When the American colonists protested the Stamp Act in 1765, some did turn to violence over it, but the real political leaders at the time made use of the legal means available to them, offering a petition for a redress of their grievances.
In a show of colonial unity that was scarce for the day, since each colony usually considered itself more tied to the Mother Country than the other colonies, they came together in a congress in Philadelphia and hammered out what we now call the Stamp Act Resolutions.
Those resolutions stated,
- The colonies were devoted to the British government and considered it the best in the world;
- The rights of the colonists were the same as the rights of all Englishmen;
- Taxes should be imposed only by the consent of the people being taxed, through their own representatives;
- Trial by jury is an inherent and valuable right that should not be curtailed;
- The Stamp Act has a tendency to subvert the rights and liberties of the colonies;
- It ought to be repealed.
If you read this document, you can’t help but come away impressed with the respect and deference shown to the British authorities, particularly the king. This is no call for revolution; it was an appeal they could lawfully forward to the crown.
As it turned out, threats of a boycott of British goods led to a demand from merchants in Britain to repeal the act. Members of Parliament, listening to their own constituencies—not to the reasonable request of the Stamp Act Congress—decided it was in the best interest of their retention of a seat in that legislative body to do what their constituents wanted.
In America, when news of the repeal was announced, there was rejoicing everywhere. Banquets were arranged and toasts offered in honor of the king and his wise government.
This contemporary cartoon depicts a funeral procession as the Stamp Act was now dead and on its way to be buried once and for all.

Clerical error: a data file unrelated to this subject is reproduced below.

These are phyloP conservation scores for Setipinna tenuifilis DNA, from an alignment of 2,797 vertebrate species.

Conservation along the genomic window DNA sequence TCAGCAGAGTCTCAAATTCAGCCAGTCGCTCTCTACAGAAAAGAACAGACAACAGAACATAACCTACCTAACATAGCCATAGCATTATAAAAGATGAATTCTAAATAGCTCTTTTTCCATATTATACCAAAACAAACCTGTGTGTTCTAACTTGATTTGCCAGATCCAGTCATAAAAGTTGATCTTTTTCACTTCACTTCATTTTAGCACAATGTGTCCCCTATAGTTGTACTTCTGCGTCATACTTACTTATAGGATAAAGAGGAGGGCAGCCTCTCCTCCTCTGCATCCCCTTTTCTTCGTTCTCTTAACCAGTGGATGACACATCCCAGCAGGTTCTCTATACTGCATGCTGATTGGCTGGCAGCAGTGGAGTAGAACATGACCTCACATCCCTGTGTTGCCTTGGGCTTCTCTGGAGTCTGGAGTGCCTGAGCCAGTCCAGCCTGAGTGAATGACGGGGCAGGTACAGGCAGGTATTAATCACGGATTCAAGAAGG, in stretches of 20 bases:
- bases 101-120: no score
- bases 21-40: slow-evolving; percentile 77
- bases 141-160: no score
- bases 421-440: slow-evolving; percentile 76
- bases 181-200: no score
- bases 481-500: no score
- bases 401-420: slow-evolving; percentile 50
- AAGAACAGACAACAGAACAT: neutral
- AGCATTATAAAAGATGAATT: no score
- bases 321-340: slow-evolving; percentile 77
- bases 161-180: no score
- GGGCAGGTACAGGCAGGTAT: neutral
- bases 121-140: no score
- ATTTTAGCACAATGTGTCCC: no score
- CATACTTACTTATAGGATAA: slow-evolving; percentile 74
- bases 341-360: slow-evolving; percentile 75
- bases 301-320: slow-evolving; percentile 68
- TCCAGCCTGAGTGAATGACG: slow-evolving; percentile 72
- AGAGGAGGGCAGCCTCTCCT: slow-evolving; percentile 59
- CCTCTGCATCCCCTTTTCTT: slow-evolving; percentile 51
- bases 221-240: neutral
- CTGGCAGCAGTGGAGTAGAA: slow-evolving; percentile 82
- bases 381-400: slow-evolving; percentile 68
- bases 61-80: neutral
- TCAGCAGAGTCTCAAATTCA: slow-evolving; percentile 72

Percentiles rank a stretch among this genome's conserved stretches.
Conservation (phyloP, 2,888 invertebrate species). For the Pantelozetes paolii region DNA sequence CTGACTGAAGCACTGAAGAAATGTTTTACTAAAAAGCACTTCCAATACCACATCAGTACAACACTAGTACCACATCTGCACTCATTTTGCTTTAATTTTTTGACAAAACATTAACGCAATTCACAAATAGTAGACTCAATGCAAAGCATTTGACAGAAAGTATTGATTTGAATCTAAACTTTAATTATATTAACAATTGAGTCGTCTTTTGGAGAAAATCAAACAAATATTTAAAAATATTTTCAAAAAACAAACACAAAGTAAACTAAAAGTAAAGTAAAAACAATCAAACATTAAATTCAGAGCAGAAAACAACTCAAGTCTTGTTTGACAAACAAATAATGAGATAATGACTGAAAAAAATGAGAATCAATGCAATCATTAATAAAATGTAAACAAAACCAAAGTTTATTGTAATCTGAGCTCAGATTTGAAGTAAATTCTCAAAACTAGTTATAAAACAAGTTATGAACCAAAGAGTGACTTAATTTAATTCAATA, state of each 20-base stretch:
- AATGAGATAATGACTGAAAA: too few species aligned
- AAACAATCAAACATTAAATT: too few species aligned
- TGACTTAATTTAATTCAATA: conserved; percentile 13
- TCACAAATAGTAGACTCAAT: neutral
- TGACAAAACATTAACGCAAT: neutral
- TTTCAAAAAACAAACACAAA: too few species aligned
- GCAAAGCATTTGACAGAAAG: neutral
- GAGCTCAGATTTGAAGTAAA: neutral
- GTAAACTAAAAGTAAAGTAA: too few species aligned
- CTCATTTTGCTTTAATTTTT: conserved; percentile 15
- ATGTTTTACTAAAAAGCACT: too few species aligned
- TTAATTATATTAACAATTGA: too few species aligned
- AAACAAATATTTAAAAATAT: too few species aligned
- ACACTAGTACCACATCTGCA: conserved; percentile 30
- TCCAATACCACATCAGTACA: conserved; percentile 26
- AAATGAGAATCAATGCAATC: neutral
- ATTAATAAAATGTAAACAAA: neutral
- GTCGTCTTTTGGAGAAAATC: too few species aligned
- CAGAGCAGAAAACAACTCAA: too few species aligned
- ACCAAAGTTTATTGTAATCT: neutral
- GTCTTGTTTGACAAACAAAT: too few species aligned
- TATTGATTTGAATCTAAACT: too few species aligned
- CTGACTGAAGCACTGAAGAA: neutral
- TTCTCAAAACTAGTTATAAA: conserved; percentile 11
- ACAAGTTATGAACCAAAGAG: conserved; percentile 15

The colonists thought the problem was behind them, but at the same time as that act was repealed, Parliament passed another one called the Declaratory Act. There was no tax associated with it, but the declaration contained within it revealed the great divide in viewpoint on the Parliament’s authority. Here are the exact words of this act:
Parliament has full power and authority to make laws and statutes of sufficient force and validity to bind the colonies and people of America, subjects of the crown of Great Britain, in all cases whatsoever. . . .
That all resolutions, votes, orders, and proceedings, in any of the said colonies or plantations, whereby the power and authority of the Parliament of Great Britain to make laws and statutes as aforesaid is denied, or drawn into question, are, and are hereby declared to be, utterly null and void to all intents and purposes whatsoever.
In other words, the colonies had no reason to rejoice. On the matter of principle, the Parliament disagreed with the right of the colonies to tax themselves, and it didn’t care that no colony had a representative in Parliament. In effect, this act said, “We can do what we want, and your only recourse is to obey.”
The problem was not solved at all. Another attempt to tax the colonies came the very next year. That will be the subject of my next installment of American history from a Biblical perspective.